Stress cardiomyopathy: broken heart syndrome (or Takotsubo syndrome)
Takotsubo syndrome, also known as stress cardiomyopathy, is a temporary non-ischaemic cardiomyopathy that results from stressful and emotionally intense situations
Definition of Takotsubo syndrome
TakoTsubo syndrome or broken heart syndrome, or stress cardiomyopathy, is a temporary heart condition in which all the symptoms of a heart attack occur as a result of emotionally intense stressful situations.
This syndrome falls under non-ischaemic cardiomyopathies as it does not interfere with proper blood flow.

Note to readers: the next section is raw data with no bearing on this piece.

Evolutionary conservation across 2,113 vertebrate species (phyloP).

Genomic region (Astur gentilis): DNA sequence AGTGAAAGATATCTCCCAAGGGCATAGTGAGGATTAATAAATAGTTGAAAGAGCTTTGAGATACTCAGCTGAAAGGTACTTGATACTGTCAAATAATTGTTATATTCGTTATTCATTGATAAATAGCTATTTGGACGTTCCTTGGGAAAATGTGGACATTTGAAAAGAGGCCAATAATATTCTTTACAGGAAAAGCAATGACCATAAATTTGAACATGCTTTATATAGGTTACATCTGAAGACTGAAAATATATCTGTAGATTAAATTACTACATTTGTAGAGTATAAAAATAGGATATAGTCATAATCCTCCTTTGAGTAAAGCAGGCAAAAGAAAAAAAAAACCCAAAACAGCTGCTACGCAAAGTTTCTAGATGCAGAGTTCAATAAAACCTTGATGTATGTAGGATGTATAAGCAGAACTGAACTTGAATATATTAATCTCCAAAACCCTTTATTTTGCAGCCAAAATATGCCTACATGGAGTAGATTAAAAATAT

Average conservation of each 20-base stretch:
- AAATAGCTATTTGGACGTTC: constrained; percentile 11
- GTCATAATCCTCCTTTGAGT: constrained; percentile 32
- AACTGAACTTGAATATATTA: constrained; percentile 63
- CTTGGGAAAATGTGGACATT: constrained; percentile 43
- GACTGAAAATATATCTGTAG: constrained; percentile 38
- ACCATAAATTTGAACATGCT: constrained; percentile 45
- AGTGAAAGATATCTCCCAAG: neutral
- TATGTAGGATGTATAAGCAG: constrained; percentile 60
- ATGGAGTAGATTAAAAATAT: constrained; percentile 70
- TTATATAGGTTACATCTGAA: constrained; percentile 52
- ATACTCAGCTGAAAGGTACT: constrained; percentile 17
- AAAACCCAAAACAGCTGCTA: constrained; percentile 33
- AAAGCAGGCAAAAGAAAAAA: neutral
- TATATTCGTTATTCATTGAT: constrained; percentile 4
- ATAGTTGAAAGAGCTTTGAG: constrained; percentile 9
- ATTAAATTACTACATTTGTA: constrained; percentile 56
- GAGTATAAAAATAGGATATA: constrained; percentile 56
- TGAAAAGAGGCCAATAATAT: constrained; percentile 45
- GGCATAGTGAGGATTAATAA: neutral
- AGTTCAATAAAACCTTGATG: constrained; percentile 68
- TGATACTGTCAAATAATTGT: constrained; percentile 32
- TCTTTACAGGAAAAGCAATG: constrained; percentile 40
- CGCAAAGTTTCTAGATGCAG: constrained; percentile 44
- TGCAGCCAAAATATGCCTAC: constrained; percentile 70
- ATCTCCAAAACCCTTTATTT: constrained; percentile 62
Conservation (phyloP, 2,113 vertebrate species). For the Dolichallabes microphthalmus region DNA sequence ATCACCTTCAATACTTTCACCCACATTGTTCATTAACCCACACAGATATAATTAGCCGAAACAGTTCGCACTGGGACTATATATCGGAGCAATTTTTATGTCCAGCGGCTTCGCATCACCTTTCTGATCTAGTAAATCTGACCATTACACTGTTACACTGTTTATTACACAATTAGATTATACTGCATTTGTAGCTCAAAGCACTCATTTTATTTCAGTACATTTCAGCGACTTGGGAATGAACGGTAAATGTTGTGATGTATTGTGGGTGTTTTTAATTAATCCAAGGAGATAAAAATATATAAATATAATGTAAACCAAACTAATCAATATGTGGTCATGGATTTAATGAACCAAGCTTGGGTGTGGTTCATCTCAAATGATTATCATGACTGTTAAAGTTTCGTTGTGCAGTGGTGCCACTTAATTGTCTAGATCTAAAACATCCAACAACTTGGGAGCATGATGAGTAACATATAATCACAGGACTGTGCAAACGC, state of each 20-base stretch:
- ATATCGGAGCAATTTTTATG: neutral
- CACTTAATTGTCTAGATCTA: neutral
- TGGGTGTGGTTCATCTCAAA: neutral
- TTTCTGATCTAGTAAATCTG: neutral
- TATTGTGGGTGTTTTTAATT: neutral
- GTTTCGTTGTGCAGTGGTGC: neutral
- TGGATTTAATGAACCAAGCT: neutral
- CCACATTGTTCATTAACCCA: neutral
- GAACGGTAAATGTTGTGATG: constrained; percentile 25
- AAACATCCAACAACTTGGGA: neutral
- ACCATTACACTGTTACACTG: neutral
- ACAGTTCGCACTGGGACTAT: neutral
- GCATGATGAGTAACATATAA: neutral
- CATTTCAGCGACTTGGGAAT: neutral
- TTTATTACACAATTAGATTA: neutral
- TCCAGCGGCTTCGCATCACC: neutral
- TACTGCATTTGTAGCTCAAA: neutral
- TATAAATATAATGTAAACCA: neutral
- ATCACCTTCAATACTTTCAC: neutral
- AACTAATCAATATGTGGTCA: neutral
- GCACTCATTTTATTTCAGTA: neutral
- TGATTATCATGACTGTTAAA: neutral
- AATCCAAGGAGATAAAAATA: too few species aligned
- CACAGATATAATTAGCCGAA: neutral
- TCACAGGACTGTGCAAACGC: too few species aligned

Stress, involves activation of the cerebral cortex and our autonomic nervous system; cortisol and hormones called catecholamines are released.
Catecholamines, released in higher than normal amounts, have a toxic effect on the heart muscle.
Catecholamines, in addition to being toxic to the heart, may cause vasoconstriction of the coronary arteries and microcirculation, those small vessels that run inside the ventricle wall, resulting in ischaemia.
Thus, the effect is similar to heart attack even though the causes are not the same.
The name ‘TAKOTSUBO’ comes from a Japanese word used to refer to a kind of basket used by local fishermen to catch octopus
The researchers decided to use this name because the various echocardiograms and MRI scans showed that the patient’s left ventricle takes on a shape similar to the TAKOTSUBO.